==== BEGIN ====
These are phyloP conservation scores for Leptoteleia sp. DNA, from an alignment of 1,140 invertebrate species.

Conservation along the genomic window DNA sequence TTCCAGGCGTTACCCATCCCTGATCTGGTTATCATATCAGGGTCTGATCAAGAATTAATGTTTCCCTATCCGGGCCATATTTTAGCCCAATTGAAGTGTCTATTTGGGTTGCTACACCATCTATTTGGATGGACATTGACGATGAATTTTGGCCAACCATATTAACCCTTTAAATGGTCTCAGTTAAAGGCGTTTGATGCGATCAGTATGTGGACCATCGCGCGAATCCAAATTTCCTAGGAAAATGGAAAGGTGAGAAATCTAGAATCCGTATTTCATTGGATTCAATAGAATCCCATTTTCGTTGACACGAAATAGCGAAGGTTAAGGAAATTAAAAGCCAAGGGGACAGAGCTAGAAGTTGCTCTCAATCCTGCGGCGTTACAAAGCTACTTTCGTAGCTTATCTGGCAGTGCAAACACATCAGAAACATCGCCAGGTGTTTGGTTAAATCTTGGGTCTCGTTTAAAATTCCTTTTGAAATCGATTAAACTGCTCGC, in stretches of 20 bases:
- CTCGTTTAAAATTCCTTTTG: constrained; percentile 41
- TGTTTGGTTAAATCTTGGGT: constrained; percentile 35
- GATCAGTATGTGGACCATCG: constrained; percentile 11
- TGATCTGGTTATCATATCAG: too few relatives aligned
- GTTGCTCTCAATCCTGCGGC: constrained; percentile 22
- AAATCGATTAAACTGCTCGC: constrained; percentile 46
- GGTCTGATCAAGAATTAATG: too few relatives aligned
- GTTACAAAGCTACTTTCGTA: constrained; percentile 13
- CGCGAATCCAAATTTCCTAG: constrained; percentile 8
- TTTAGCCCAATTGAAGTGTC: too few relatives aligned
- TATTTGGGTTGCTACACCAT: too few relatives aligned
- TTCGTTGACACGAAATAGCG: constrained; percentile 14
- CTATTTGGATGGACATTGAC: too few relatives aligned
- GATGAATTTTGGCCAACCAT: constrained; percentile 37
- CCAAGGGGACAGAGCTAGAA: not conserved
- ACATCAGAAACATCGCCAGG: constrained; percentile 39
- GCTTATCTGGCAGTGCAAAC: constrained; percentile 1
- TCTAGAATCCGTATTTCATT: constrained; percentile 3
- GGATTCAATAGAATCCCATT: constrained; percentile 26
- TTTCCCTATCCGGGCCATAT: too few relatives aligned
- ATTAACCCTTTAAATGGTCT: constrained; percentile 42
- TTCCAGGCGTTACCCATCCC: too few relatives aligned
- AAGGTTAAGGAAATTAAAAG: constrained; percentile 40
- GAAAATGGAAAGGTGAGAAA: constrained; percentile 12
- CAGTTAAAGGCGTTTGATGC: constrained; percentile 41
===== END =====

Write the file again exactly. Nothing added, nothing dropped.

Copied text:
These are phyloP conservation scores for Leptoteleia sp. DNA, from an alignment of 1,140 invertebrate species.

Conservation along the genomic window DNA sequence TTCCAGGCGTTACCCATCCCTGATCTGGTTATCATATCAGGGTCTGATCAAGAATTAATGTTTCCCTATCCGGGCCATATTTTAGCCCAATTGAAGTGTCTATTTGGGTTGCTACACCATCTATTTGGATGGACATTGACGATGAATTTTGGCCAACCATATTAACCCTTTAAATGGTCTCAGTTAAAGGCGTTTGATGCGATCAGTATGTGGACCATCGCGCGAATCCAAATTTCCTAGGAAAATGGAAAGGTGAGAAATCTAGAATCCGTATTTCATTGGATTCAATAGAATCCCATTTTCGTTGACACGAAATAGCGAAGGTTAAGGAAATTAAAAGCCAAGGGGACAGAGCTAGAAGTTGCTCTCAATCCTGCGGCGTTACAAAGCTACTTTCGTAGCTTATCTGGCAGTGCAAACACATCAGAAACATCGCCAGGTGTTTGGTTAAATCTTGGGTCTCGTTTAAAATTCCTTTTGAAATCGATTAAACTGCTCGC, in stretches of 20 bases:
- CTCGTTTAAAATTCCTTTTG: constrained; percentile 41
- TGTTTGGTTAAATCTTGGGT: constrained; percentile 35
- GATCAGTATGTGGACCATCG: constrained; percentile 11
- TGATCTGGTTATCATATCAG: too few relatives aligned
- GTTGCTCTCAATCCTGCGGC: constrained; percentile 22
- AAATCGATTAAACTGCTCGC: constrained; percentile 46
- GGTCTGATCAAGAATTAATG: too few relatives aligned
- GTTACAAAGCTACTTTCGTA: constrained; percentile 13
- CGCGAATCCAAATTTCCTAG: constrained; percentile 8
- TTTAGCCCAATTGAAGTGTC: too few relatives aligned
- TATTTGGGTTGCTACACCAT: too few relatives aligned
- TTCGTTGACACGAAATAGCG: constrained; percentile 14
- CTATTTGGATGGACATTGAC: too few relatives aligned
- GATGAATTTTGGCCAACCAT: constrained; percentile 37
- CCAAGGGGACAGAGCTAGAA: not conserved
- ACATCAGAAACATCGCCAGG: constrained; percentile 39
- GCTTATCTGGCAGTGCAAAC: constrained; percentile 1
- TCTAGAATCCGTATTTCATT: constrained; percentile 3
- GGATTCAATAGAATCCCATT: constrained; percentile 26
- TTTCCCTATCCGGGCCATAT: too few relatives aligned
- ATTAACCCTTTAAATGGTCT: constrained; percentile 42
- TTCCAGGCGTTACCCATCCC: too few relatives aligned
- AAGGTTAAGGAAATTAAAAG: constrained; percentile 40
- GAAAATGGAAAGGTGAGAAA: constrained; percentile 12
- CAGTTAAAGGCGTTTGATGC: constrained; percentile 41